NASCAR Race Mom was honored to meet NASCAR Sprint Cup Driver Matt Kenseth in 2011 during a media event at the Las Vegas Motorspeedway.
Mr. Kenseth could not have been more enjoyable, helpful, and fun. Needless to say, I really like Matt.
That being said, Kenseth’s No. 20 Joe Gibbs Racing Toyota failed in the laser inspection station which is used by NASCAR insure that all of the Sprint Cup Cars comply with series rules. The station measures various areas pertaining to the chassis including alignment, tire chamber and axle housing.
The failure means that Kenseth could have benefited from more side force, and thus, better turn-in on a short oval like New Hampshire. Of course, that would give the #20 car an unfair advantage over the other drivers, including runner-up Tony Stewart who desperately needs a win.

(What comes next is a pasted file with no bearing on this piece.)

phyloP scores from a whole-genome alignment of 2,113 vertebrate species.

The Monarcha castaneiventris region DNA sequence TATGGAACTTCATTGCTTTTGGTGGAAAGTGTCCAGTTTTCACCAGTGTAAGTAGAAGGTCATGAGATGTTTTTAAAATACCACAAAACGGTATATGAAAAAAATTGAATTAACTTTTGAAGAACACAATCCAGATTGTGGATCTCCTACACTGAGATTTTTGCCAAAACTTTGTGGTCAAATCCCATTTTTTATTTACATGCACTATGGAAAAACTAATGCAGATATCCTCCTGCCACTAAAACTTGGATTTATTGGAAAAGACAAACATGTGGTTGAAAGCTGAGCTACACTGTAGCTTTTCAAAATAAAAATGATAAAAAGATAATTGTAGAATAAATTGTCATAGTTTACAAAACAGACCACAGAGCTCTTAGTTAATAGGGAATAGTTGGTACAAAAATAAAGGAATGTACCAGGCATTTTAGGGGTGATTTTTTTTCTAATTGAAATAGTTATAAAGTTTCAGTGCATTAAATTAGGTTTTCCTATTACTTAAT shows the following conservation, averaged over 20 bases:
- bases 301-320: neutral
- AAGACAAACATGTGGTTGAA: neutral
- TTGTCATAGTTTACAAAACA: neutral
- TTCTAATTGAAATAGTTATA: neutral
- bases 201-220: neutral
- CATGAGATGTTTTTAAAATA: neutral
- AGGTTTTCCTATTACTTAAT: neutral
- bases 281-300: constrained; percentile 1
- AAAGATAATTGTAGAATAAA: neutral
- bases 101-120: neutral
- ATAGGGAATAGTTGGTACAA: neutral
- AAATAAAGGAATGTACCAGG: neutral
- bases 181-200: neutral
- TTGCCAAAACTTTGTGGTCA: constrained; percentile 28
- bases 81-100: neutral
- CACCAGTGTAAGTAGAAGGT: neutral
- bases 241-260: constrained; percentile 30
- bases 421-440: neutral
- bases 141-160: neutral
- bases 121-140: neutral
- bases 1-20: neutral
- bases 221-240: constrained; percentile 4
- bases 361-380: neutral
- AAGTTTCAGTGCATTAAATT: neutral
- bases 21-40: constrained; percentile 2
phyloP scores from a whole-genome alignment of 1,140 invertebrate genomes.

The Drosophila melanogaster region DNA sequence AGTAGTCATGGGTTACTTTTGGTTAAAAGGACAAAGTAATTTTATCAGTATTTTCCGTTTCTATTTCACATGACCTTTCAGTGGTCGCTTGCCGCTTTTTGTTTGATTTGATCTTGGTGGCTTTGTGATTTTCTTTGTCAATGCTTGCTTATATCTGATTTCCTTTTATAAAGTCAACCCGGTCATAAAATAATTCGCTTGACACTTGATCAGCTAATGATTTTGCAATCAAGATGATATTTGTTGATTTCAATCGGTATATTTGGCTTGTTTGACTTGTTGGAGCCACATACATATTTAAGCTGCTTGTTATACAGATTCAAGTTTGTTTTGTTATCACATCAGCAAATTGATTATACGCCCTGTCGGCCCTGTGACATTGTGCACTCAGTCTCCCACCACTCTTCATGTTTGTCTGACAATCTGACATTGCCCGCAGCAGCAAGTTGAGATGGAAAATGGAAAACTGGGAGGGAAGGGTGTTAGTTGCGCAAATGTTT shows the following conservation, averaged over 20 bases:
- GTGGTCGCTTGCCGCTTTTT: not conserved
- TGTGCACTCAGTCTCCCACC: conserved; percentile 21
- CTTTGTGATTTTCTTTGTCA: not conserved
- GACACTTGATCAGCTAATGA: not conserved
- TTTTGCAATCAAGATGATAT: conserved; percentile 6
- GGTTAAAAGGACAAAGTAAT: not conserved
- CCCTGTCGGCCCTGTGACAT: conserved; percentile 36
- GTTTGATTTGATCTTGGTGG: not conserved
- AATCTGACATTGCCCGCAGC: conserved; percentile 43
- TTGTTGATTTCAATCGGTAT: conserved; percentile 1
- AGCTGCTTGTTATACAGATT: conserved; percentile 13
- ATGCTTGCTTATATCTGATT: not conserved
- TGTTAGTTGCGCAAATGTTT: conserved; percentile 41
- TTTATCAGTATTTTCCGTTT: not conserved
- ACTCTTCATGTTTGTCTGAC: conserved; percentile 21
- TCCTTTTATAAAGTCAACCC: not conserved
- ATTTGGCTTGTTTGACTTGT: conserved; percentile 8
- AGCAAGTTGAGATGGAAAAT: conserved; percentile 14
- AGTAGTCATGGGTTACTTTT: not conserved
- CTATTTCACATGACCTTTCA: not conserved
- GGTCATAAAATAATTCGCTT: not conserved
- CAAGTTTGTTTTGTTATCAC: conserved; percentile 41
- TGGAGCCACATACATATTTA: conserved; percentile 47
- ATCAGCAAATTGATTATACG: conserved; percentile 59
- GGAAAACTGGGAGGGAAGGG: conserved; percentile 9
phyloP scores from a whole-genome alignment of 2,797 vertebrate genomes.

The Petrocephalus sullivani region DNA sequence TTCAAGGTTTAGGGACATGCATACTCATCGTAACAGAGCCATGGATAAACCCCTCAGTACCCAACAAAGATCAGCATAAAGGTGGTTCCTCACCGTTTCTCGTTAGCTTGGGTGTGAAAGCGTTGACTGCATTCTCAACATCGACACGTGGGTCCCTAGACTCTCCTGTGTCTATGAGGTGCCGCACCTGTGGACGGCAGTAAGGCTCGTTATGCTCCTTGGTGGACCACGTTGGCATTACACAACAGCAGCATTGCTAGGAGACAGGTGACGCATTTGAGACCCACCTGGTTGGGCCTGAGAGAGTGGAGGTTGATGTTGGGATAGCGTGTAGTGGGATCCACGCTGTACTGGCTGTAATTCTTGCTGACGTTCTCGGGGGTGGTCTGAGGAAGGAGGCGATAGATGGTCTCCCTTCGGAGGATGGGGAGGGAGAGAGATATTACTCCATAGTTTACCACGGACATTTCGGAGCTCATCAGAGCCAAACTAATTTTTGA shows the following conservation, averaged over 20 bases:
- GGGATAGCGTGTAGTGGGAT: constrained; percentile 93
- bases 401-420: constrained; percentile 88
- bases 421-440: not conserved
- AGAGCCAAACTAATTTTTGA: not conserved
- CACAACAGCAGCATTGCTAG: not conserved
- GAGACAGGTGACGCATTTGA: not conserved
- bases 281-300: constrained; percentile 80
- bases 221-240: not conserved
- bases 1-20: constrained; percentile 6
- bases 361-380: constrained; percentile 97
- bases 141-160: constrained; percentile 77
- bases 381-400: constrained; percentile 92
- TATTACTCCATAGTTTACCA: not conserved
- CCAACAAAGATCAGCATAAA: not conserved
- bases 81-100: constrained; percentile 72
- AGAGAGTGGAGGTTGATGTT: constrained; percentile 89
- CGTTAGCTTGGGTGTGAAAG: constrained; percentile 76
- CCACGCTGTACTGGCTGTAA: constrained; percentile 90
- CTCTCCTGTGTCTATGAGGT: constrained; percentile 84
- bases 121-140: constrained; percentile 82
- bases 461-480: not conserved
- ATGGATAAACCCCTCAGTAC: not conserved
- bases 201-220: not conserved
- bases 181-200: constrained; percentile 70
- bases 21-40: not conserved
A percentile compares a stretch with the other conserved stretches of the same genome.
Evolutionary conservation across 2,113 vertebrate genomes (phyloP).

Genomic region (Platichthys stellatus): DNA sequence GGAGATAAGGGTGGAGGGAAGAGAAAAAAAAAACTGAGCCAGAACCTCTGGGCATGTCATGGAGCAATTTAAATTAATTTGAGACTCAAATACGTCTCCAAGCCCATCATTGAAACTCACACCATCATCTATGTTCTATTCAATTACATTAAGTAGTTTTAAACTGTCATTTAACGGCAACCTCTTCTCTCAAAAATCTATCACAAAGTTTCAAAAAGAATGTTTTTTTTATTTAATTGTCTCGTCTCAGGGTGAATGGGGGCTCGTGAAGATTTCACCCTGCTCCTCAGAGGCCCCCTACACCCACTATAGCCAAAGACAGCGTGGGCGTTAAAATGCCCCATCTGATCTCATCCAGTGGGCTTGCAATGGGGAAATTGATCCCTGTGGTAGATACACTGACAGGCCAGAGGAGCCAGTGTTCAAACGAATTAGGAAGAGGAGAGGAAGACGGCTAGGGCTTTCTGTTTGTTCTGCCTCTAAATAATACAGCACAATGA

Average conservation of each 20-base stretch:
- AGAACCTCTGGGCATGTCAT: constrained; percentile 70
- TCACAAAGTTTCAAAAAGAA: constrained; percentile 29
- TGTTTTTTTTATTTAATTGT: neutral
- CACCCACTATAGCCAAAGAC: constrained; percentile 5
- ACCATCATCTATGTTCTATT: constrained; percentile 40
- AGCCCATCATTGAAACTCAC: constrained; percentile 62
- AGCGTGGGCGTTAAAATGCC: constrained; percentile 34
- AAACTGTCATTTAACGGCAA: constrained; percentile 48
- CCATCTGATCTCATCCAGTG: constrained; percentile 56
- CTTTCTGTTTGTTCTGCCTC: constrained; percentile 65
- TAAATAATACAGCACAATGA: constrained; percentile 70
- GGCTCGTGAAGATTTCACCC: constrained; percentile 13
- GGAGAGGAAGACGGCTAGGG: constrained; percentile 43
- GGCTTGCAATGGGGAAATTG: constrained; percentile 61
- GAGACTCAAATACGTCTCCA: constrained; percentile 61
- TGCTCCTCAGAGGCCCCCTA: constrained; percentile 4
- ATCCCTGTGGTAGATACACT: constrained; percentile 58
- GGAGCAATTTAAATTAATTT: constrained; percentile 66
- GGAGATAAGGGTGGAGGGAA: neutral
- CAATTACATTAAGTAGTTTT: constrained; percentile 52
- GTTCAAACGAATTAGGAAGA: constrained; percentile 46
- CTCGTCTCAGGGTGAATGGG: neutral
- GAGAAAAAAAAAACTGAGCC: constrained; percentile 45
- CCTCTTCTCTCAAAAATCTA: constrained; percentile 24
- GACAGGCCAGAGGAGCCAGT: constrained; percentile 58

Disappointingly, it was announced yesterday that driver and team would suffer a minor penalty. In a series, where a premium is paid to race winners, Kenseth was just penalized fifteen driver points and his crew chief Jason Ratcliff was fined $25,000.
Most importantly, Matt has been allowed to keep the victory and those all-important three bonus points awarded for that win which will be applied to his Round One total in the Chase for the Sprint Cup Championship!
Whereas NRM is still reserving the right to refrain from asserting that the #20 team purposely cheated; it is this writer’s humble opinion, that this NASCAR ruling sends a clear message that cheating to win might be a smart team strategy.
Had Kenseth’s finish be re-positioned to the last car on the lead lap, teams would surely be more diligent to persevere their race vehicle within NASCAR Guidelines.